Of the nearly 6,000 students who call Adams 14 home, around 30 percent of them in 2017 left the district to find better options from neighboring districts because parents and families did want to risk another failed year.
For the last 10 years, Adams County 14 School District (Adams 14) has been identified as one of the lowest performing districts in the state. In 2018 the State Board of Education directed the district to go under external management as a part of its turnaround strategy. Unfortunately, this strategy failed, and the state convened a State Review Panel (SRP) to determine what should happen next.
The State Board of Education convened on April 14 to consider the SRP recommendations and determine the next steps. The SRP recommended that the state reorganize Adams 14 under new leadership, close Adams City High School, and consider external management in the short-term for several of the district’s schools. Following passionate testimony and discussion from community members and education policy leaders, the State Board directed Adams 14 leaders to return in May with a detailed plan for partial management of the district and Adams City High. The district has until June to create a plan for partial management of Central Elementary.
Although these are very difficult decisions that will have lasting impacts on the community, the failure over the past decade highlights that the state’s accountability systems and policies are critically important to ensure students are protected. Throughout this process, the state has learned the extent of Adams 14’s failure to provide a quality, or even adequate, education for its students. The lack of consistent, successful leadership and poor educator retention has often left students to fend for themselves.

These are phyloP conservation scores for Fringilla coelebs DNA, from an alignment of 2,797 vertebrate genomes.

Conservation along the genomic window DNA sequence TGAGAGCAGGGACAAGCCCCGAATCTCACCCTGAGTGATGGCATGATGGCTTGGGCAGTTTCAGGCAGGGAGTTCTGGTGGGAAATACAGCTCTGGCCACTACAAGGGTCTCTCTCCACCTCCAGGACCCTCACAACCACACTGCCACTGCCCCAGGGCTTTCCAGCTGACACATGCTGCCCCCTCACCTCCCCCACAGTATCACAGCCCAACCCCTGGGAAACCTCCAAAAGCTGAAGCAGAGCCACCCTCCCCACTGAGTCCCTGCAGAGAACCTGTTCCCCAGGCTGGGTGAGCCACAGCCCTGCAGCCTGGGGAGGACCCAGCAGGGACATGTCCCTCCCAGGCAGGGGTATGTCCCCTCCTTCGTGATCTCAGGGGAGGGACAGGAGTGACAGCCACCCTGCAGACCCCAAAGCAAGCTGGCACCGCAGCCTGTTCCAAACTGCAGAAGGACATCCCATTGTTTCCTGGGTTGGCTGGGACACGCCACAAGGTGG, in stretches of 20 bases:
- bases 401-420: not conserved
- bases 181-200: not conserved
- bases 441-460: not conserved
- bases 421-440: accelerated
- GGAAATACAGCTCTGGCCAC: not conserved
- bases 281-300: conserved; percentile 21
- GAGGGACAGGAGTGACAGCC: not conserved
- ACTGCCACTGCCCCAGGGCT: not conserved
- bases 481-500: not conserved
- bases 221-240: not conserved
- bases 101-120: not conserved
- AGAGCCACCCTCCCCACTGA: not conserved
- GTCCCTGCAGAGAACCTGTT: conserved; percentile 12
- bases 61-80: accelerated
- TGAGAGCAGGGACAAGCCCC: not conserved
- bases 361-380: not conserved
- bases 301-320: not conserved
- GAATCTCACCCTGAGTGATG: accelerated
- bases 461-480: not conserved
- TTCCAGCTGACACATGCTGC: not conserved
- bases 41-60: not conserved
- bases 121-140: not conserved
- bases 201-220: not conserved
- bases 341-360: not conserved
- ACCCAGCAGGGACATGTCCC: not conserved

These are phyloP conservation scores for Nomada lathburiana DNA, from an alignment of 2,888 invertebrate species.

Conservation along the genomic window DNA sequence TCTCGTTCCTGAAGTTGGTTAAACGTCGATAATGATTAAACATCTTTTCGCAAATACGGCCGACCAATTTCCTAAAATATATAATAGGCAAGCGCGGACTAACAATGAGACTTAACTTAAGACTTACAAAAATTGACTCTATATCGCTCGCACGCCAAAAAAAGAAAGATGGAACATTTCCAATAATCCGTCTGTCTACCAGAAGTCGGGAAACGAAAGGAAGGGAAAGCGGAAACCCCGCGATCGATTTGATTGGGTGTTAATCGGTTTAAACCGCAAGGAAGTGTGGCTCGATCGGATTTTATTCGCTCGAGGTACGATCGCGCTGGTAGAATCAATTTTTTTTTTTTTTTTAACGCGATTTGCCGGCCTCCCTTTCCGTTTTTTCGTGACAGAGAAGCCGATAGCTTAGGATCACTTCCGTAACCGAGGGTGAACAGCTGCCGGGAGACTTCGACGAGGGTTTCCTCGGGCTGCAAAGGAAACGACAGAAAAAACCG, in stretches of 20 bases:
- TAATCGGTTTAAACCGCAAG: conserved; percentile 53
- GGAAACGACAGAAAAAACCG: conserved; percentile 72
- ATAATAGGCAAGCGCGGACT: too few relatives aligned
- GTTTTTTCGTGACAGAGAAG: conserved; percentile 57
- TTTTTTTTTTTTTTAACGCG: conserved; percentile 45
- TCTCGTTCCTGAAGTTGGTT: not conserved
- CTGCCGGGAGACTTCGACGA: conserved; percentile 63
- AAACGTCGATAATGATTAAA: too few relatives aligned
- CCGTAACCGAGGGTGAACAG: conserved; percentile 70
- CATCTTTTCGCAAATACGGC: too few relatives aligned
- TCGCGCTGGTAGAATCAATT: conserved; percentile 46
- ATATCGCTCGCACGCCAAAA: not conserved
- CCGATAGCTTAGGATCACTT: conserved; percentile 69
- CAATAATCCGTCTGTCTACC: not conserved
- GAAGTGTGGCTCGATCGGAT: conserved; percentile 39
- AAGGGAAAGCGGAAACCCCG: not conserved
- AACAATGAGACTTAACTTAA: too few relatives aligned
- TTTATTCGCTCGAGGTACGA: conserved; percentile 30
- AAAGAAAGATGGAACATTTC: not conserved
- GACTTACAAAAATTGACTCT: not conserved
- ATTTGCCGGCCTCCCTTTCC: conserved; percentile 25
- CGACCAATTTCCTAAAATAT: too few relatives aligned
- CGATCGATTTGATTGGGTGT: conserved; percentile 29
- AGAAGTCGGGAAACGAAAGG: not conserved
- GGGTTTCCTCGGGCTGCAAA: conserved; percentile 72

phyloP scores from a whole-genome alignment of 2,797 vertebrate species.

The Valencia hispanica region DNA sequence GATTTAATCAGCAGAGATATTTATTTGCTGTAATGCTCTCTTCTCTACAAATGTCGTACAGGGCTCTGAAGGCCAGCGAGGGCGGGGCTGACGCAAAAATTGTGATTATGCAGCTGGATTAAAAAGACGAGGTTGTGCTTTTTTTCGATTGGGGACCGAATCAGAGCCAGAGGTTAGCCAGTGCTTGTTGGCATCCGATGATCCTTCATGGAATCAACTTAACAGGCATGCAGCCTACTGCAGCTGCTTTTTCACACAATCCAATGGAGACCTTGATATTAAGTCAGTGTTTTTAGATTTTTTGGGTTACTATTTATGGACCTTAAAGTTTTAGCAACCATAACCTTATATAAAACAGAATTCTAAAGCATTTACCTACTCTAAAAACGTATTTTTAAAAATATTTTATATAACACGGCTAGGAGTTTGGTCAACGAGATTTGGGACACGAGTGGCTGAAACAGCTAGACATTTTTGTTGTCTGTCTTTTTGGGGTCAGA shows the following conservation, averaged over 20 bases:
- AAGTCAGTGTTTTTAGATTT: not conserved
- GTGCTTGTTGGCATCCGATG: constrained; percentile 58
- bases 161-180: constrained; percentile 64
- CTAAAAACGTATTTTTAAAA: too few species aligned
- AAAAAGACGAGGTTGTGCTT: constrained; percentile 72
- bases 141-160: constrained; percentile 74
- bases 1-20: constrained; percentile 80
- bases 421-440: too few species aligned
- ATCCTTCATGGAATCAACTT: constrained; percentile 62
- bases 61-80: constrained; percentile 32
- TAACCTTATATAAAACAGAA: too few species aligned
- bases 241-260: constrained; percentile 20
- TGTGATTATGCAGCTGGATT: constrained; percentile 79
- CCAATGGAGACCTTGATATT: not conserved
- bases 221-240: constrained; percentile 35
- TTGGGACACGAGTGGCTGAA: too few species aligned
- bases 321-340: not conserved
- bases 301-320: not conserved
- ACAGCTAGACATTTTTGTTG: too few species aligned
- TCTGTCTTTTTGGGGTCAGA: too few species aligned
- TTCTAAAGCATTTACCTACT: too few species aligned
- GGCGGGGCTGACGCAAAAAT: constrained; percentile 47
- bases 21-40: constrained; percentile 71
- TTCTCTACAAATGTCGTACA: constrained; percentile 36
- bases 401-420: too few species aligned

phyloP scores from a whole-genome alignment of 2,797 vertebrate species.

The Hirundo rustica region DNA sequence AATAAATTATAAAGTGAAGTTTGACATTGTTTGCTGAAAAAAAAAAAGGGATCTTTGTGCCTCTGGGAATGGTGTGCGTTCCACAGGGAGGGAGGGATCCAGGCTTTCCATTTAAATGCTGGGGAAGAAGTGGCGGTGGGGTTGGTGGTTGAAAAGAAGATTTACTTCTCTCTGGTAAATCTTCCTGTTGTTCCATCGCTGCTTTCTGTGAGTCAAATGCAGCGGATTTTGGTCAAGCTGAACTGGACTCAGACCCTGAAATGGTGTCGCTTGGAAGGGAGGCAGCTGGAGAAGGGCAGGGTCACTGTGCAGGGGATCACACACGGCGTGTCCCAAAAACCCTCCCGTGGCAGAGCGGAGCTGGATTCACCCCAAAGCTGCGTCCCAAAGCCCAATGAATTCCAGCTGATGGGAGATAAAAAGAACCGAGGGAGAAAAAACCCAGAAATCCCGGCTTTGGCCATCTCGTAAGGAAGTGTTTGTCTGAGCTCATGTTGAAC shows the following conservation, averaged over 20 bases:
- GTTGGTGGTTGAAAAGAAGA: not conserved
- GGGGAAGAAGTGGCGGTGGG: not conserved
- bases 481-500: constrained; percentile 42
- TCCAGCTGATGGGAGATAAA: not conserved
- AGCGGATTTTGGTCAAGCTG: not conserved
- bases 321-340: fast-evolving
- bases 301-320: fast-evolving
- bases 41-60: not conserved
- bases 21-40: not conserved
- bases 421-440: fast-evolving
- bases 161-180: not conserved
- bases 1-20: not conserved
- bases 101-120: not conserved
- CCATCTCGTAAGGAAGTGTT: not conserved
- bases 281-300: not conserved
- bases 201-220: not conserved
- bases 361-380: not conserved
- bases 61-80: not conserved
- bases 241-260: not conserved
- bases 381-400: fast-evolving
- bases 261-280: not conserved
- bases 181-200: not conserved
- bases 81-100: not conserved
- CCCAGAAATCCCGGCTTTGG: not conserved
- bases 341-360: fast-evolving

What’s more, district-wide testing demonstrates that fewer than one in five students in Adams 14 was effectively supported to master grade-level academic content in English Language Arts, and about one in 10 was supported to do so in Math. In other words, 21 percent of students met or exceeded expectations in English language arts and 13.4 percent met or exceeded expectations in math, according to 2019 CMAS data.
Our students deserve better. Colorado Succeeds and partners will continue to push our state leaders to put students first and identify more high-quality options for the students attending the Adams 14 district. Any proposal to help students must also include real transportation assistance to ensure students are able to access new school opportunities.
Stay tuned to the Colorado Succeeds team as this issue continues to be addressed in front of the State Board of Education next month. To learn more about what parents and students are saying about Adams 14, read this Denver Gazette op-ed by Nicholas Martinez, Executive Director of Transform Education Now.